Awesome Summer Activities Sent to You!
Never Hear “I’m Bored!”
—The title of Kim Breden’s brand-new CD, Picture This! Imagine That!, sums up her musical talents, creativity, and enthusiastic personality. She is a person who speaks with great warmth and energy, complete with exclamation points, and this all comes across beautifully on the album. She has a lovely voice and is accompanied by one musician, the equally talented Joe Mennonna, plus a children’s chorus; this is a standout album with great original songs kids will love.
In the liner notes, she explains how each song came to be. The bouncy “What Do You Bring to the Pot? (What do you bring that no one else has got?”) was inspired by a children’s musical she wrote based on the folktale, “Stone Soup”. One summer day, she tried to rescue a tiny ladybug from the back seat of her car; the result is “The Ladybug Song” (“Oh, you cannot make a Ladybug stay/ No sooner there, she’s on her way”). “Clean Up” is set to conga music and was inspired by her sister’s seven children, all featured in the chorus. “The Alphabet Picnic” uses bouncy Dixieland music to teach letters.
Email Kim Breden to order: email@example.com. (Review posted 10/06)
If you grew up with folk music and want to pass on that spirit to your children, Elizabeth Mitchell’s new CD, You Are My Little Bird, is the perfect introduction. She reinterprets such traditional songs as ”Who’s My Pretty Baby” (Woody Guthrie) and “Three Little Birds” (Bob Marley), while including original compositions. What’s more, her husband, Daniel Littleton, and 5-year-old daughter, Storey, contribute vocals and background instrumentals. Mitchell, who was a NYC nursery school teacher, now lives in the Catskills with her family. $12 from Smithsonian Folkways Recordings, www.folkways.si.edu. Also sold at Barnes & Noble. (Review posted 9/06).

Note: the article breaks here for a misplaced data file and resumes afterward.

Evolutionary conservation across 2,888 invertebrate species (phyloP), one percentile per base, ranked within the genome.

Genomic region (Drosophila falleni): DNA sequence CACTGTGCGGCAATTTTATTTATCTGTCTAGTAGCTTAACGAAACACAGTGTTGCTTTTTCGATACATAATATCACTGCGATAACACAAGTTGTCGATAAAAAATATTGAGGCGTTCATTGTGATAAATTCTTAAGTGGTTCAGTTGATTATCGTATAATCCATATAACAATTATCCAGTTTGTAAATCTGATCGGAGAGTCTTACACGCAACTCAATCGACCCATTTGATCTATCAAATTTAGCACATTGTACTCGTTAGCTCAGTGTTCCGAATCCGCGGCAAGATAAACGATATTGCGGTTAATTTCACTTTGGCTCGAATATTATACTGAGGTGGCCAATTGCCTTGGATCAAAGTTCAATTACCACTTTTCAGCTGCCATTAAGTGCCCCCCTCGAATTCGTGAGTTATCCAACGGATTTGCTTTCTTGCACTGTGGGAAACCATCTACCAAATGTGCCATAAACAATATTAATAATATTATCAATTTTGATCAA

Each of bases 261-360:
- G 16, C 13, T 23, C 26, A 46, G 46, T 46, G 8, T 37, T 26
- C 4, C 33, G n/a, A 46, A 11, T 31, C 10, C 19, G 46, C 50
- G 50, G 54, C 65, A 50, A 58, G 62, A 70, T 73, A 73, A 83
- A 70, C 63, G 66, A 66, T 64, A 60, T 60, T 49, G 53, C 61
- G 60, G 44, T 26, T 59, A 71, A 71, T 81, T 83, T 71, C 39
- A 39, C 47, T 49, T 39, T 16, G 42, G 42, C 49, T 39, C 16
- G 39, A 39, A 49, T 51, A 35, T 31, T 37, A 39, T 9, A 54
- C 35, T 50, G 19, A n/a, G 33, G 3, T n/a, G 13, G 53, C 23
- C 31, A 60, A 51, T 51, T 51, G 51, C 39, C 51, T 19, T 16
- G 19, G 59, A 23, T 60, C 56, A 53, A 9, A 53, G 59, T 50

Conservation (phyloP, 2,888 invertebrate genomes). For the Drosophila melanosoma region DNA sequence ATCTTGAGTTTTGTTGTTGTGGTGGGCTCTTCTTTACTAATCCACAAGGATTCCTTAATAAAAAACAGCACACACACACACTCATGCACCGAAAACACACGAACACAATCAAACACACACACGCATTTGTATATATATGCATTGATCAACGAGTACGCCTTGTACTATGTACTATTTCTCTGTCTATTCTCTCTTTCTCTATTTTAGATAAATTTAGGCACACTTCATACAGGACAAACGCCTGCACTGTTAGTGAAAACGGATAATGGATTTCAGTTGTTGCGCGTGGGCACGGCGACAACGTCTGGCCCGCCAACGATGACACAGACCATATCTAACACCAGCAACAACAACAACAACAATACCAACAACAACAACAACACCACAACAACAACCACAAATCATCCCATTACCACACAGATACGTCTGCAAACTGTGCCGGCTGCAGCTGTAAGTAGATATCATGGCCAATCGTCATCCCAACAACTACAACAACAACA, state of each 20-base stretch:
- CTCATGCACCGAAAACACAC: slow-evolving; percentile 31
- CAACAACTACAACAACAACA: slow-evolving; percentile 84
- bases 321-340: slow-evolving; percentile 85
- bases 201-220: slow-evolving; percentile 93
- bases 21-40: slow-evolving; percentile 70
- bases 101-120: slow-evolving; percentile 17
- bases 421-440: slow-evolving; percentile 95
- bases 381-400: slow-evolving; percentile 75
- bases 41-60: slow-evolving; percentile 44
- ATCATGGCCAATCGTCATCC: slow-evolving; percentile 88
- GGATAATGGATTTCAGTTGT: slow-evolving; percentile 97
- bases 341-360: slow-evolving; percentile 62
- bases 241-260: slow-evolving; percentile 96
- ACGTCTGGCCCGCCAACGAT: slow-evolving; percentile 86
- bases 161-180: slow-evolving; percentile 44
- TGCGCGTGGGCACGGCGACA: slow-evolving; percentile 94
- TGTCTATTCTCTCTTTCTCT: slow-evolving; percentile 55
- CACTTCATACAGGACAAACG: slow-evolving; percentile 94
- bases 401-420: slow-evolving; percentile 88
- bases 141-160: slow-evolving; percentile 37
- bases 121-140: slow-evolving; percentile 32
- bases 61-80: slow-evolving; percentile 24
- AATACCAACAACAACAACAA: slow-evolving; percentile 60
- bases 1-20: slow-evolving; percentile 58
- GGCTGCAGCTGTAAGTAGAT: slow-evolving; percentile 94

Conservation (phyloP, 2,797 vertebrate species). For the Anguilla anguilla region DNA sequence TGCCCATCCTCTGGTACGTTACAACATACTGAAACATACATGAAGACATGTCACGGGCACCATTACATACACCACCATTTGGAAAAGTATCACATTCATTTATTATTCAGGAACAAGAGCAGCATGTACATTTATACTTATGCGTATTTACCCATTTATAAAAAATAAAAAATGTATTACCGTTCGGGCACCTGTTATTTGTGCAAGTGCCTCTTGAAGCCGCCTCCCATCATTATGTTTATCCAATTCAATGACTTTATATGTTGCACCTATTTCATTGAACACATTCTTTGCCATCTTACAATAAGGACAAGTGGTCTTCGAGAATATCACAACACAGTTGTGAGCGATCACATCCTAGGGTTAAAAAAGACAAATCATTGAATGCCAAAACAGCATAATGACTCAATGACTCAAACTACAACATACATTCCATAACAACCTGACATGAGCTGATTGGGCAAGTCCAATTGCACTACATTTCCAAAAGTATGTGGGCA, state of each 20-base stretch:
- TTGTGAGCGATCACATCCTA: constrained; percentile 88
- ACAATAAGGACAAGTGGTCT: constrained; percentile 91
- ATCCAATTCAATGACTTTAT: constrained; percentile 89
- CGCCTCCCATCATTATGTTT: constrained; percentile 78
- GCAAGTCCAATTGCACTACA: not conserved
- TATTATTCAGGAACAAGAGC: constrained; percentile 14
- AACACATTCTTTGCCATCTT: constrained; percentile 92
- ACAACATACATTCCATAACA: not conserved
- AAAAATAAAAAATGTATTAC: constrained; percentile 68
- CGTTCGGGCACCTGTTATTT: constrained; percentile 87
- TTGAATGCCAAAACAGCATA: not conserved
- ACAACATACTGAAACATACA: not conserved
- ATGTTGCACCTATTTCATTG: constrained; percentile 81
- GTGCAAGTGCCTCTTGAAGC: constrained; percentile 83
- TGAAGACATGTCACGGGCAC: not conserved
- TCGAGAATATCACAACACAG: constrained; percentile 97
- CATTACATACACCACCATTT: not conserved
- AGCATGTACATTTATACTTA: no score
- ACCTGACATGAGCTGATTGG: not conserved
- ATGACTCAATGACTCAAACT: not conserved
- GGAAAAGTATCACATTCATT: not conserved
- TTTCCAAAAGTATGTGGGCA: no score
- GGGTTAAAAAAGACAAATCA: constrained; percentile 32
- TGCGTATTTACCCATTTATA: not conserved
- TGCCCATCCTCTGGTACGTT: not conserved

With Mattel’s new video game system, HyperScan, came a great idea: combine two activities kids today love — trading card games and video games — into an all-in-one video game system that uses new technology called radio frequency identification (RFID) to store information on character cards. Depending on how you play, these cards are upgraded or degraded with your character’s skills and powers. Trade, save, or collect these cards and play with them again and again. Innovative and unique, yes, but practical and entertaining? That’s up for debate.
The problem is that HyperScan isn’t hyper at all. The loading time is atrocious, taking 15-45 seconds before and after every game or scan. If your child doesn’t get bored and lose interest before the game finally loads, try getting him to scan one of the cards — this in itself takes time and practice. When you eventually get to playing, the fighting gets interesting with X-Men characters that have spiffy powers like levitating, shooting big fireballs, or slashing opponents with Wolverine claws. Unfortunately, the moves and graphics closely resemble older, practically archaic games like Mortal Combat II and Clay Fighters, so the game itself really doesn’t seem that new or innovative at all. The background scenery is 2-D and static, and the overall graphics seem sluggish and low-tech. So until Mattel’s great idea gets rescanned and hyped up, to appear more like a 21st century video game with 21st century technology, keep saving your money for that new Nintendo Wii or an old GameCube.